On January 28, 2016, the Company issued a 10% convertible promissory note (the “January Note”) in the aggregate principal amount of up to $500,000. Upon execution of the convertible promissory note, the Company received a tranche of $10,000. The Company received additional tranches in the amount of $490,000 for an aggregate sum of $500,000. The January Note matures twelve (12) months from the effective dates of each respective tranche. On January 19, 2017, the investor extended the January Note for an additional sixty (60) months from the effective date of each tranche, which matures on January 27, 2022. The January Note is convertible into shares of common stock of the Company at a price equal to a variable conversion price of the lesser of $0.01 per share or fifty percent (50%) of the lowest trading price since the original effective date of each respective tranche or the lowest effective price per share granted to any person or entity after the effective date to acquire common stock. If the Company fails to deliver shares in accordance with the timeframe of three (3) business days of the receipt of a notice of conversion, the lender, at any time prior to selling all of those shares, may rescind any portion, in whole or in part of that particular conversion attributable to the unsold shares and have the rescinded conversion amount returned to the principal sum with the rescinded conversion shares returned to the Company. In no event shall the lender be entitled to convert any portion of the January Note such that would result in beneficial ownership by the lender and its affiliates of more than 4.99% of the outstanding shares of common stock of the Company. In addition, for each conversion, in the event that shares are not delivered by the fourth business day (inclusive of the day of conversion), a penalty of $1,500 per day shall be assessed for each day after the third business day (inclusive of the day of the conversion) until the shares are delivered. The balance of the January Note as of September 30, 2018 was $500,000.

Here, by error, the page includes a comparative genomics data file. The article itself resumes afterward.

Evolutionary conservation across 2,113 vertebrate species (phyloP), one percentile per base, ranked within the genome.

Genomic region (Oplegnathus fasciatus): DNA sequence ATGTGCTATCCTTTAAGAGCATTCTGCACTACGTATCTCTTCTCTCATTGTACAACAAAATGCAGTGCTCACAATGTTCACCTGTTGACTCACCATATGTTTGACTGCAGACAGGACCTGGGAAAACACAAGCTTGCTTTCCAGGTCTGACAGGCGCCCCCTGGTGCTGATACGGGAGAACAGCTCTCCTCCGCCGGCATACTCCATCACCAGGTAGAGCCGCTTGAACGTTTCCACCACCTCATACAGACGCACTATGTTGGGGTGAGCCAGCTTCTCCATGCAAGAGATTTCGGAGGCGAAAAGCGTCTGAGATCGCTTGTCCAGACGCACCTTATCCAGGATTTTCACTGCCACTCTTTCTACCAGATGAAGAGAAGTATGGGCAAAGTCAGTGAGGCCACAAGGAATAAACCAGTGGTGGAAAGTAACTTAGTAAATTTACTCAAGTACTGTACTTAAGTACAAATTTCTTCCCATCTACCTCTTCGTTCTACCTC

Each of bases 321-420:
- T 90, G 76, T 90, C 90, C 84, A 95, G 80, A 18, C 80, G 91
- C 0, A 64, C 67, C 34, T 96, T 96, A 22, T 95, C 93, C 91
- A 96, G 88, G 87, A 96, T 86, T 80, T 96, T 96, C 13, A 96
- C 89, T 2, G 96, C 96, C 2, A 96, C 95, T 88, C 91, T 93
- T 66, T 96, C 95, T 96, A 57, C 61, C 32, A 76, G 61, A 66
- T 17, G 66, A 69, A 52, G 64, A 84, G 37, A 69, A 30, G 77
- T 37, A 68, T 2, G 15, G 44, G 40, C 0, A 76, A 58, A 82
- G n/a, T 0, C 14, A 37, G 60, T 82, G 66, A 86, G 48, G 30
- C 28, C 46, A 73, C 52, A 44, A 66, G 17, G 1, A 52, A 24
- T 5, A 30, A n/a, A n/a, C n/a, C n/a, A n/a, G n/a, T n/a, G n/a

On February 3, 2017, the Company issued a 10% convertible promissory note (the “February Note”) in the aggregate principal amount of up to $500,000. Upon execution of the convertible promissory note, the Company received a tranche of $60,000. The Company received additional tranches in the amount of $440,000 for an aggregate sum of $500,000. The February Note matures twelve (12) months from the effective dates of each respective tranche. The February Note matures on February 3, 2018, with an automatic extension of sixty (60) months from the effective date of each tranche. The February Note is convertible into shares of common stock of the Company at a price equal to a variable conversion price of the lesser of $0.01 per share or fifty percent (50%) of the lowest trading price since the original effective date of each respective tranche or the lowest effective price per share granted to any person or entity after the effective date to acquire common stock. If the Company fails to deliver shares in accordance with the timeframe of three (3) business days of the receipt of a notice of conversion, the lender, at any time prior to selling all of those shares, may rescind any portion, in whole or in part of that particular conversion attributable to the unsold shares and have the rescinded conversion amount returned to the principal sum with the rescinded conversion shares returned to the Company. In no event shall the lender be entitled to convert any portion of the February Note such that would result in beneficial ownership by the lender and its affiliates of more than 4.99% of the outstanding shares of common stock of the Company. In addition, for each conversion, in the event that shares are not delivered by the fourth business day (inclusive of the day of conversion), a penalty of $1,500 per day shall be assessed for each day after the third business day (inclusive of the day of the conversion) until the shares are delivered. The Company recorded amortization of debt discount, which was recognized as interest expense in the amount of $4,947 during the three months ended September 30, 2018. The balance of the February Note as of September 30, 2018 was $500,000.